The Nallo 2 GT is one of the most popular tents in Hilleberg’s lineup for dedicated backpack hunters throughout the north. If you are looking to own a single tent for all seasons, in all weather, this should be on your list. The GT in its name is the distinguisher that Hilleberg uses for “extended vestibule”, and this is one of the features that make them stand out. Anyone who has sat out a multi-day storm in the mountains inside of a backpacking tent knows that it can get old really quick. The XL vestibule gives you plenty of room to keep gear out of the elements while still providing enough space for you to prepare meals or house your pack dog. 

Sitting in their Red Label line, this tent is a comfortable blend of high-strength while keeping the weight manageable. For those that aren’t sold on a non-freestanding/tunnel design, have a look at the specs on a tent of similar size/build that is freestanding — the weight savings are considerable. Given that Hilleberg tents are all designed with the poles exterior to the fly, and the inner tent clipped to the inside, you don’t have to worry about your rainfly taking off while setting up in gale-force winds either.

This one sits at the top of my list as the ideal two-person tent for avid mountain hunter that wants the maximum room & strength they can get, while still keeping weight at a minimum. 

Specs: Nallo 2 GT
Number of people:   2
Outer tent fabric:     Kerlon 1200 (30 D High Tenacity Ripstop Nylon 66) – 5000mm
Minimum Weight:    5lbs 5oz    
Packed Weight:       6lbs 6oz
Inner Tent Area:      28.0 ft2
Entrances:               1
Vestibules:               1
Vestibule Area:        23.7 ft2   
 Price:                        $880 USD

Hilleberg Nammatj 2 GT 

The Nammatj 2 GT is similar to the Nallo 2 GT in size, layout, and design — but it is also roomier, and more robust. As a Black Label tent, it offers the greatest strength and comfort. This tent is a true workhorse ready for the shittiest weather you can find, or extended trips in variable conditions. The Nammatj is their biggest, strongest two-person tunnel tent while maintaining a manageable weight for backpacking.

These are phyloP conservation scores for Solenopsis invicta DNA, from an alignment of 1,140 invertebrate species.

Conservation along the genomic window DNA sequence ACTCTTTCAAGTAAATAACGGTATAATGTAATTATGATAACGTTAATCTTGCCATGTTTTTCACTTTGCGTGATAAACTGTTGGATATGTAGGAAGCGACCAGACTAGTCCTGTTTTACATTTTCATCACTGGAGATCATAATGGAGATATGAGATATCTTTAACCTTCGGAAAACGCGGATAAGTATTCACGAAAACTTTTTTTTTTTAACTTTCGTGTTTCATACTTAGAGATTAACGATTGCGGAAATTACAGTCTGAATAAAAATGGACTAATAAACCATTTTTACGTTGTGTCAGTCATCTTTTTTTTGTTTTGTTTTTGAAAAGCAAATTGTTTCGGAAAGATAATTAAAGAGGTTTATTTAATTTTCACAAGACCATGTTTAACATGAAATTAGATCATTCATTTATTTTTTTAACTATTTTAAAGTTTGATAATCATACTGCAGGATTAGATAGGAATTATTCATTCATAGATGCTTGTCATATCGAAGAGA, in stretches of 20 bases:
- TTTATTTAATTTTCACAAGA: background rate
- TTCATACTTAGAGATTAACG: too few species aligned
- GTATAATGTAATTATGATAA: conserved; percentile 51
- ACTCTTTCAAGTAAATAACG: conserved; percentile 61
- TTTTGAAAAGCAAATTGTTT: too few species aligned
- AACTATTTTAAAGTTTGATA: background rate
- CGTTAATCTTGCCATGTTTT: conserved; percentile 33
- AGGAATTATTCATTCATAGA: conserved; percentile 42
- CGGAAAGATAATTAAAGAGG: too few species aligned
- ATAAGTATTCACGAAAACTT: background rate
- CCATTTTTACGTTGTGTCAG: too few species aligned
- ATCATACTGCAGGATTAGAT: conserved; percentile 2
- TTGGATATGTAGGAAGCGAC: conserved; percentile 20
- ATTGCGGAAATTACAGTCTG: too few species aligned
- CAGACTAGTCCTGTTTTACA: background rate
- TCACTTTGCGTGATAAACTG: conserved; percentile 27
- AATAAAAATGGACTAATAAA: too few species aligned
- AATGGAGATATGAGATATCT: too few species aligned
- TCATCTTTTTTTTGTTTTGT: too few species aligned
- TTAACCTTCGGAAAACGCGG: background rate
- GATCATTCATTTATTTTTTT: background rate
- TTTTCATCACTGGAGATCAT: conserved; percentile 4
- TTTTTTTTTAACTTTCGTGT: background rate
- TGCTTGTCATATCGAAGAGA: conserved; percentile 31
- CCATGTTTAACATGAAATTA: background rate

Despite having eight guylines and twenty-two total staking points, the Nammatj is quick and easy to set up, even in adverse conditions. It can be set up using only four corner pegs and poles, and I often do this if I don’t expect much for winds or bad weather.

This past winter I took mine on a multi-day ski touring trip in the coast mountains of BC, and it won’t be the last time I do. The Nammatj 2 GT vestibule is huge. Big enough to store two expedition size packs, day packs, ski boots, and helmets  — with enough room left for us to sit inside and cook dinner over beers. In a pinch, you could sleep two people inside the vestibule alone, though it wouldn’t be my first choice. The Black Label tents all use their strongest fabric, Kerlon 1800, which features a 40lb tear strength and 5500mm hydrostatic head (waterproofing). 

Whether you are a multi-sport mountain user that sees extended periods in rough terrain across every season or just looking for the strongest, roomiest lightweight tent on the market, this is your tent. I’ll admit I was torn on whether it would be “too much tent” for me when I purchased mine a few years ago, but I have fallen in love with this tent, and appreciate the added comfort of its size and durability.